NKF's Loo reports an increase in developer and investor interest in the area's data center market since the Georgia law was approved. Switch and several other players made their land purchases contingent on passage of the new law, which goes into effect in January 2019, with project expenditures since July of this year eligible for incentives.

"There’s a lot of investment and development activity and a lot of interest in the market right now, and the HB 696 legislation's huge tax incentives has piqued a lot of people’s interest," said Loo.

H5 Data Centers recently began a 22,000-square-foot expansion to its 110,000-square-foot carrier hotel at 345 Courtland St. N.E., in downtown Atlanta. H5 Data Centers chief executive Josh Simms called Atlanta an attractive market as "one of the country’s top points of interconnection," he said in a statement.

When Loo started his career in the late 1990s, data centers were years from becoming a standalone commercial property category, let alone one of the most active real estate investment niches.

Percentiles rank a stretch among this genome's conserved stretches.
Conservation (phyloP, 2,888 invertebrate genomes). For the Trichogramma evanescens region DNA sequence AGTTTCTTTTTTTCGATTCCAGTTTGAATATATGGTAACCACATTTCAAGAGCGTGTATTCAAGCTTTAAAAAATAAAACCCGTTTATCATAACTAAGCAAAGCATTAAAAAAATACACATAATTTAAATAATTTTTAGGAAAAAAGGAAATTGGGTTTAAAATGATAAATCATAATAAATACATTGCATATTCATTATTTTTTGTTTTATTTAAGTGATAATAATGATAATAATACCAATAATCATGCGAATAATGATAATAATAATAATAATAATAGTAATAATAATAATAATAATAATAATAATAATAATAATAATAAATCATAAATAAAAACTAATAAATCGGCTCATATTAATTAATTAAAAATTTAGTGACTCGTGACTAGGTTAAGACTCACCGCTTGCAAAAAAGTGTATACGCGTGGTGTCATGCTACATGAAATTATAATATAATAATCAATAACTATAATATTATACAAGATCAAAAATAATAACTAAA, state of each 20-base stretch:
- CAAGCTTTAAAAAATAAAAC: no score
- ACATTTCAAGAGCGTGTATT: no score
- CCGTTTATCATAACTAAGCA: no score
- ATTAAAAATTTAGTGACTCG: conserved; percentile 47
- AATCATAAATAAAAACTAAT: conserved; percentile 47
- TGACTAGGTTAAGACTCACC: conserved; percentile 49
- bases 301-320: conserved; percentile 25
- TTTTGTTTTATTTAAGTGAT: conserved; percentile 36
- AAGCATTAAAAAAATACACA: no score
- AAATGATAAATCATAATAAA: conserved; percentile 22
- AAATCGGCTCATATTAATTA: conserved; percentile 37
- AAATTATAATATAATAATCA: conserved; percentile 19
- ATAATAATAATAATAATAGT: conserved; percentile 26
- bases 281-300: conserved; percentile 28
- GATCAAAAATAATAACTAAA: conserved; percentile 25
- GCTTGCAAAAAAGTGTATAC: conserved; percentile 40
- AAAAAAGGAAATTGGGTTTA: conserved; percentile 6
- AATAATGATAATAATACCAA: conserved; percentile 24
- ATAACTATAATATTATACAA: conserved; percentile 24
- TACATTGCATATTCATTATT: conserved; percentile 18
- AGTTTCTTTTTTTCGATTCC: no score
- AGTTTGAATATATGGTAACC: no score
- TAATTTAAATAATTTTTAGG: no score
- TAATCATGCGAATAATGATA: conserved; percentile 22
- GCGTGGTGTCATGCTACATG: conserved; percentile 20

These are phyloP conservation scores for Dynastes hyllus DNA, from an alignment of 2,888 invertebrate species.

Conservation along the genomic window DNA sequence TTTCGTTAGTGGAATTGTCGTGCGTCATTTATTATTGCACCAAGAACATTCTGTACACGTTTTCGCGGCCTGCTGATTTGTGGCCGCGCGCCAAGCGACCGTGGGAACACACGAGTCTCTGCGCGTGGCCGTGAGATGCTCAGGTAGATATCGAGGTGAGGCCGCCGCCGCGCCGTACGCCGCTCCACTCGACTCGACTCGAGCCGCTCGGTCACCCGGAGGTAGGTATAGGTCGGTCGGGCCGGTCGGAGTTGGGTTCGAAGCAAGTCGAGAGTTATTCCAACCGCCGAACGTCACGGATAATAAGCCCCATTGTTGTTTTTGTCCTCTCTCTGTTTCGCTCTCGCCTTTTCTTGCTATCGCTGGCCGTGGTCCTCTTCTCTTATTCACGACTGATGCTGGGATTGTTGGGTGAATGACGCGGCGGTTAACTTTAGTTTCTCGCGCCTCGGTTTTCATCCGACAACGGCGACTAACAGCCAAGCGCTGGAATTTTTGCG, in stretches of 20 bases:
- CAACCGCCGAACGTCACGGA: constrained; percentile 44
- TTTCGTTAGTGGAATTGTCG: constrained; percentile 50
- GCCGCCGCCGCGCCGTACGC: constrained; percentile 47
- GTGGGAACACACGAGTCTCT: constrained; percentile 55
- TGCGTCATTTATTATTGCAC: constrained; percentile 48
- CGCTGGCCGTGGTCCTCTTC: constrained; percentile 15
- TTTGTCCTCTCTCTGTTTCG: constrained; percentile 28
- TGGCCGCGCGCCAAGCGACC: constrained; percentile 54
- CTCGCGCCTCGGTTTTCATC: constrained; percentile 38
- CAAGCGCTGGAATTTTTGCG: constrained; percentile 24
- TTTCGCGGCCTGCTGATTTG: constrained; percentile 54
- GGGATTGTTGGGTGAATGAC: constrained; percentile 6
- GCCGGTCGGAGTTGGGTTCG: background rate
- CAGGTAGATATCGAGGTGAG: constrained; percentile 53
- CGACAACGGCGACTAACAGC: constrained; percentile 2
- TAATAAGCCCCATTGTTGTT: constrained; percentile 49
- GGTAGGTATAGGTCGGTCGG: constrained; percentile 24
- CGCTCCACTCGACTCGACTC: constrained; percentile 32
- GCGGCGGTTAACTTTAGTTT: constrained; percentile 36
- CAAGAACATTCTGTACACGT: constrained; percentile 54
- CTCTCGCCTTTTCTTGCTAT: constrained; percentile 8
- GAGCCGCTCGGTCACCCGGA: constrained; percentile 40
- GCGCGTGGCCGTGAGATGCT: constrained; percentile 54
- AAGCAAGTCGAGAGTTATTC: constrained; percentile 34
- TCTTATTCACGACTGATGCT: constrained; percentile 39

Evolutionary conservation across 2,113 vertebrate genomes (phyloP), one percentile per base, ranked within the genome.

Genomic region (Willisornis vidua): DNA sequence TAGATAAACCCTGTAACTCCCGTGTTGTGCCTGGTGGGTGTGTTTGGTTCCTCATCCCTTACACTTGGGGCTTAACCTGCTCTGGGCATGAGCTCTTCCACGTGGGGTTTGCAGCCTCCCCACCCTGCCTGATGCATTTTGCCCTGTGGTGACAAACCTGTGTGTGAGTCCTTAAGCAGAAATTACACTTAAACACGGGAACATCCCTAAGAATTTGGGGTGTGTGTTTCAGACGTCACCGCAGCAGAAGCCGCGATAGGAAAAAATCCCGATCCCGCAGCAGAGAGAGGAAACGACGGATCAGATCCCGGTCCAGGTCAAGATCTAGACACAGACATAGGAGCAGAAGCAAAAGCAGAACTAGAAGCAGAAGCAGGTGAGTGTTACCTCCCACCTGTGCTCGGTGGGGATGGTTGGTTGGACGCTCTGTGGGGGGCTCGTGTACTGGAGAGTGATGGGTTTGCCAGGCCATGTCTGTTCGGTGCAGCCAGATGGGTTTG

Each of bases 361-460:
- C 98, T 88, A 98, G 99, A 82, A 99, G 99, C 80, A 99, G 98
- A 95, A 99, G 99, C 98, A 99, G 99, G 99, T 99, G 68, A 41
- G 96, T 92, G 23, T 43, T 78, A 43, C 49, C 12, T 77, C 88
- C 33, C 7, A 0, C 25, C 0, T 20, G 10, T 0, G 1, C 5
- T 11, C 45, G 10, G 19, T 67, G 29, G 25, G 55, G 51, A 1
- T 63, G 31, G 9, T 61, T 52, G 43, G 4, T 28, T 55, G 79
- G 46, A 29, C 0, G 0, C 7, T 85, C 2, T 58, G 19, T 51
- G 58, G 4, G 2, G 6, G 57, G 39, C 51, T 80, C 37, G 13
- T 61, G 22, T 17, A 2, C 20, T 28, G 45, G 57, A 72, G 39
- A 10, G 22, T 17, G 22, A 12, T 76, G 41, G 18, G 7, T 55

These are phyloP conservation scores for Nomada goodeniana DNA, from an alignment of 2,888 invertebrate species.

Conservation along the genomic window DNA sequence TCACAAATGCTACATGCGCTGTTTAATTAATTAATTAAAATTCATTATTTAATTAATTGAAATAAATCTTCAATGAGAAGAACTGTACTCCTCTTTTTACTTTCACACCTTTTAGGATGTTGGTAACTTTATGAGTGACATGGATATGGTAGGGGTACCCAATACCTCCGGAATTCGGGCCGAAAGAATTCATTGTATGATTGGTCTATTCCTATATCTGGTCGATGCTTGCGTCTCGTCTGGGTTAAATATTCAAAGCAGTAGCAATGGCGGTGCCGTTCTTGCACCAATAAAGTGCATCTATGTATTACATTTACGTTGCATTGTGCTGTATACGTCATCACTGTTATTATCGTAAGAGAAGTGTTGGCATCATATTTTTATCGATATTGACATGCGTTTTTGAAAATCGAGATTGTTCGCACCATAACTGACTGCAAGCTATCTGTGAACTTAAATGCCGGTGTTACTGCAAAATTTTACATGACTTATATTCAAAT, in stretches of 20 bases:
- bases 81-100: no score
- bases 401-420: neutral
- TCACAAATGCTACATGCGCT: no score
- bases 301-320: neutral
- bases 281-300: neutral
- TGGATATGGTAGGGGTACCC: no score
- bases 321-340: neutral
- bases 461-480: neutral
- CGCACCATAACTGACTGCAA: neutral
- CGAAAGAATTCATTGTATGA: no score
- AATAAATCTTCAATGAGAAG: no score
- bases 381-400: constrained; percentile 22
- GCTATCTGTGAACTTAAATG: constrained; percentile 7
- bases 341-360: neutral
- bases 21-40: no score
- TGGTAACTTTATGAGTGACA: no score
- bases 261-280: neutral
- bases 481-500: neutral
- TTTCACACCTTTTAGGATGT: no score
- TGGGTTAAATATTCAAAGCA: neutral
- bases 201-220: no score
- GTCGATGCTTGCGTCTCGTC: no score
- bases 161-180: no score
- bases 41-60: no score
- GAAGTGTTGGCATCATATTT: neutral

As a commercial appraiser, Loo began focusing on data center projects after working on the valuation of One Wilshire, the 664,000-square-foot downtown Los Angeles office building converted to a data center in the 1990s when its law firm and other traditional office tenants began moving out and were replaced by telecommunications companies looking to locate near AT&T's switching center two blocks away.

At the time, some downtown L.A. property professionals and elected officials sneered at the repositioning.